Self-explanatory, right? We clean up the chrome with 0000 steel wool and wash it so it is completely free of grease and grime. If the upper half of the fork tube is rusty, wire wheel the rust off and add a thin coat of clear coat to protect it from future rust. Clean all aluminum pieces and internal pieces so they are grime and dirt-free.
Step 7: Reassemble the fork tube.
If you disassembled the piston, dampener valve, and fork tube guide, add a small coating of fork oil to each piece and reassemble in the order you removed them. If you forgot to snap a photo of the proper order, reach out to our support right here. Insert the spring, then the fork tube back into the fork lower. The springs tighter (progressive) windings should face the top of the fork. We also sell upgraded Ikon internal fork springs linked below that will improve the ride over worn stock springs.
Step 8: Install the new fork seal.
There are two types of seals you can install into your forks, the EZ install brand seals and standard fork seals. Follow the guides below based on what style seal you are installing:
EZ install seals
The EZ install brand seals are great because they can simply be pushed into place. Be sure that the open side of the seal faces down and you place the included aluminum washer on top. These seals are supposed to float in the fork body and will expand when the fork is compressed and under load. With the seal pressed in just until it is underneath the groove, reinstall the snap ring. You will need to compress the fork slightly to install the snap ring since the spring is already inside. That's it!
The standard seals are installed by driving the fork seal into the lower body of the fork. This can be a bit tricky because you need to do this over the fork tube since it needs to be inside the fork while the seal is installed. To drive the seal into the lower fork body you will need either a single tube or pipe that fits over the length of the fork tube or a series of tubes that you can stack up to be able to hammer the seal in above the chrome fork tube. Be sure that the size of the tube you are using to drive the seal in is slightly smaller than the outer diameter of the seal. If it's too small you will risk damaging the inner seal surface, too large and you will run into the outer fork housing. Slowly tap the standard fork seal into place with your driver. You know you are done when the snap ring groove is right above the seal on all sides. Be careful to not drive the seal further than right below the surface of the snap ring groove.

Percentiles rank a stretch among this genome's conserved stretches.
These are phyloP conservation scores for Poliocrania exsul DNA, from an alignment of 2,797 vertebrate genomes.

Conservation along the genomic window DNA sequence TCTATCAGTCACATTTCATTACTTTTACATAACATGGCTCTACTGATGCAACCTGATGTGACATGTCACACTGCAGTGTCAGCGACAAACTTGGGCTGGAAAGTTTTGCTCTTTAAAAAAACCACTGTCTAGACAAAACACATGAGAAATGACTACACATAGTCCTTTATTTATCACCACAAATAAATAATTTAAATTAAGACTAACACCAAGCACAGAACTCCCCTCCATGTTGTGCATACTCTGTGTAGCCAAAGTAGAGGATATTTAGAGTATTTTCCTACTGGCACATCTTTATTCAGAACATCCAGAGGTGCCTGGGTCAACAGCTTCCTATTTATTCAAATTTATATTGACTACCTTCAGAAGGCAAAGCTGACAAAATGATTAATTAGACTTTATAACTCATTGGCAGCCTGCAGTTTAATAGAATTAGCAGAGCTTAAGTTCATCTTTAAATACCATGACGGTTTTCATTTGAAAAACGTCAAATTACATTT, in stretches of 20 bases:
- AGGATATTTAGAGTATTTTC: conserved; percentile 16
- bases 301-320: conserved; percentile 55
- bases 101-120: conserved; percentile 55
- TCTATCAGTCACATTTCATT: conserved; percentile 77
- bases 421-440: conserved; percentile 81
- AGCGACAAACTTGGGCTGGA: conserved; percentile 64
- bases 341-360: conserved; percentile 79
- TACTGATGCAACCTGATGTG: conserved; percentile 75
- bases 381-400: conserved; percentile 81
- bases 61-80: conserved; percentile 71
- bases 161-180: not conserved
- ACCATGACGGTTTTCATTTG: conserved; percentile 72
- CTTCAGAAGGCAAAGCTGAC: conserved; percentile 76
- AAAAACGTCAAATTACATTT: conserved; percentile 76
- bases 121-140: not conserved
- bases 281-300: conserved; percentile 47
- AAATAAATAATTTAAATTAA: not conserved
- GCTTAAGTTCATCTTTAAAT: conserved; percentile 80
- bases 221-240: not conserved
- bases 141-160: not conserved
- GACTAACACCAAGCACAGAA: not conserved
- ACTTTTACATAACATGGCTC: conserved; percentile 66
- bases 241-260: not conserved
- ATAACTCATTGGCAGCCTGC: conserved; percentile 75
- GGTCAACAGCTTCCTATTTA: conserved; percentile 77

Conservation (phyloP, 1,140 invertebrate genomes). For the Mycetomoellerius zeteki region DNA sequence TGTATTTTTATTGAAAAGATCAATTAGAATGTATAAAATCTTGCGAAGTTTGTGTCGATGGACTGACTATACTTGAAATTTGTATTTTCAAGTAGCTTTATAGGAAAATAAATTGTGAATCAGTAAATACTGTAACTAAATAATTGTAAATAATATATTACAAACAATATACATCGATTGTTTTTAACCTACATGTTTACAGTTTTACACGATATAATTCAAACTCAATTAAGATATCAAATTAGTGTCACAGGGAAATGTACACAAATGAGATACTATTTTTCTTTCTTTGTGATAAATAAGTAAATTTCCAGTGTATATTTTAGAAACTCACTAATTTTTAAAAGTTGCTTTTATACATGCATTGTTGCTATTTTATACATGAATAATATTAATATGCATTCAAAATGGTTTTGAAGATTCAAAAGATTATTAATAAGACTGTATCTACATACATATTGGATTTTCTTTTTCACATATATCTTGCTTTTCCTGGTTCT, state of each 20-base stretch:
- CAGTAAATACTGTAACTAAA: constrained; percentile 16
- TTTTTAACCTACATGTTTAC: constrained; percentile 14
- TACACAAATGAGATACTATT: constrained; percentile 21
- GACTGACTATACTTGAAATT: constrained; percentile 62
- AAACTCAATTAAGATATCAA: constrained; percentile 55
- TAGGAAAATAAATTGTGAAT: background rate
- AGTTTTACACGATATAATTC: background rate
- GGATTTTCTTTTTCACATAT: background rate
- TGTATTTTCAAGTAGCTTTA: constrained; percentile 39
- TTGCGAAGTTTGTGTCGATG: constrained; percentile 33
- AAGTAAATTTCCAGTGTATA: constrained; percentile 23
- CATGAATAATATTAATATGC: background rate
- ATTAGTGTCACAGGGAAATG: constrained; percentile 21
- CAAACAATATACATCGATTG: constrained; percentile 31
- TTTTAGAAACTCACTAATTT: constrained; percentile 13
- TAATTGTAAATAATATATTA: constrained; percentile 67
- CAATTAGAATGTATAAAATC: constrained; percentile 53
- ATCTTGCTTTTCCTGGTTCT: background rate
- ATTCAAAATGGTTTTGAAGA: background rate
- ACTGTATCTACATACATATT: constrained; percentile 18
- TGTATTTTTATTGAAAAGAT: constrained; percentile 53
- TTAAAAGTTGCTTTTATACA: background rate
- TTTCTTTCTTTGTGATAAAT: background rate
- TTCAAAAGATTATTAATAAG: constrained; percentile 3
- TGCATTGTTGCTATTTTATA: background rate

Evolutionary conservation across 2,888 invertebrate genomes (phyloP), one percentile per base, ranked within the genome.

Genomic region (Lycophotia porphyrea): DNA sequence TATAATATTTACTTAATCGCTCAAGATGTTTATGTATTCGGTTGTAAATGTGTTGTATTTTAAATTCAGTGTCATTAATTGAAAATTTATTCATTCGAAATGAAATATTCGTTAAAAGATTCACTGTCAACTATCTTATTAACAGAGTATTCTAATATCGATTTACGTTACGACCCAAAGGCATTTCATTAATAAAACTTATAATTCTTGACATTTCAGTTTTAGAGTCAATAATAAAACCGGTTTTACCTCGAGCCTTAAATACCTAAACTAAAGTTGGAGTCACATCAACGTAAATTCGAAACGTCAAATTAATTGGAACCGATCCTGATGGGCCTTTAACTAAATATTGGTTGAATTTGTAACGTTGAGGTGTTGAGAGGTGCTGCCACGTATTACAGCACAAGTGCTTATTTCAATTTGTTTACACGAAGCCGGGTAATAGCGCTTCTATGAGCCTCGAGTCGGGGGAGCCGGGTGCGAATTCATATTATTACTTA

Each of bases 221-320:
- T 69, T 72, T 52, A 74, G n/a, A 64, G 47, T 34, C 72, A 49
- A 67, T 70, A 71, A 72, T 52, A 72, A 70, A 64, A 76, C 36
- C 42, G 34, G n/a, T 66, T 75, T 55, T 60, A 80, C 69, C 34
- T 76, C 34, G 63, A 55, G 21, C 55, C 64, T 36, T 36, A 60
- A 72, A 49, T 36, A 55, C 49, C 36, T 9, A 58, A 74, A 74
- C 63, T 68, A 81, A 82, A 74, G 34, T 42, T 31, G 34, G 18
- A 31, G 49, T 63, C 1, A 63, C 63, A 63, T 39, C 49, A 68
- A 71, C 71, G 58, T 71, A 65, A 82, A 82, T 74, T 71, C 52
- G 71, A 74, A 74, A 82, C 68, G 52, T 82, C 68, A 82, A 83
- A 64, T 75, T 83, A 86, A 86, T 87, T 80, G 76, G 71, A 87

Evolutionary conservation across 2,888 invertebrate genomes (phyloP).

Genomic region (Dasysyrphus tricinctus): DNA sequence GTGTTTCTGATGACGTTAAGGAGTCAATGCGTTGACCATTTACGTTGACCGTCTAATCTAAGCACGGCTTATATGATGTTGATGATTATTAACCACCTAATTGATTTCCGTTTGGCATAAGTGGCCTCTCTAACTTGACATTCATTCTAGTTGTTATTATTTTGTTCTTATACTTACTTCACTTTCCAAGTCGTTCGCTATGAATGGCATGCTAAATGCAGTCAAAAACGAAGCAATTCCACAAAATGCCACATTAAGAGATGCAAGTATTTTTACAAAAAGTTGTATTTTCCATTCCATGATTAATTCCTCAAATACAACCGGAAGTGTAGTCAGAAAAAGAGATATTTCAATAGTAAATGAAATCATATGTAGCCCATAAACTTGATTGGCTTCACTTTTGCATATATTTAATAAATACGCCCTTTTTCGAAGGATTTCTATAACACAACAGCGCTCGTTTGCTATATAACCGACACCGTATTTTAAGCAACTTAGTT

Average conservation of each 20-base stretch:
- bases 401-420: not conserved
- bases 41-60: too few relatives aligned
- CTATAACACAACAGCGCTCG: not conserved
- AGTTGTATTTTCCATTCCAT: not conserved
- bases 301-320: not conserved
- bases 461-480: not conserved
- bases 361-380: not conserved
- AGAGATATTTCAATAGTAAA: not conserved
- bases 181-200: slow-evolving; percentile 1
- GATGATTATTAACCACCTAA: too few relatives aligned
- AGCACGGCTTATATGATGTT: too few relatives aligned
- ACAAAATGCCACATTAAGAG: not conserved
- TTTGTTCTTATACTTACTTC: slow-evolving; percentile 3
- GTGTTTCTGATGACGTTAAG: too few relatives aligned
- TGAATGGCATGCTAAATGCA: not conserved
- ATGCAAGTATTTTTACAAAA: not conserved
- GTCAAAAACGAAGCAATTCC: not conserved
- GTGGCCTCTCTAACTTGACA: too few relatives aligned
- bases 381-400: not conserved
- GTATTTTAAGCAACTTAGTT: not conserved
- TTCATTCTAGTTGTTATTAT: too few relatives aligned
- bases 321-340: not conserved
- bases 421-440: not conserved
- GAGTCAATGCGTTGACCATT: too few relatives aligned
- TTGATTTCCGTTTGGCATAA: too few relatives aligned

Step 9: Add the fork oil.
In the Honda service manual, they call for premium quality ATF (automatic transmission fluid) but motorcycle fork oils have improved significantly since the '70s. You should now be using only a high-quality motorcycle fork oil in your forks. If you are a rider below 200 lbs. use 10w fork oil and if you are over 200 lbs. use 15w fork oil. Refer below to the exact amount of fork oil you need to add:
CB175 / CL175: 135-145cc (4.5-4.8ozs)
SL175: 175-185cc (5.8-6.2ozs)
Use a graduated cylinder to make sure you have exactly the right amount.
Step 10: Finishing up the install
Once the forks are full of oil and ready to go on the motorcycle, reinstall your fork top caps so you do not spill the fork oil while reassembling the rest of your front end. Reinstall the headlight bucket, headlight ears, triple tree, and turn signals if you had removed them. Remove the top cap and slide the fork back through the dust cover, lower triple tree, headlight ears, and finally into the upper triple tree. Thread the top fork bolt through the triple tree and into the fork tube. Snug it up to secure the fork in place.
Torque the lower triple tree bolts to 13-18 ft-lbs. (17.5-24.5 nm)
Reinstall the front fender, front wheel, front brake cable, and speedometer cable. Re-adjust the front drum brake. Slide the axle through the fork legs and do not forget the washers needed on both ends. Torque spec for it is below:
Torque the front axle nut- 51-72 ft. lbs. (69-97 nm)
Now go enjoy your new suspension!
Parts you might need:
Tapered Steering Roller Bearing Upgrade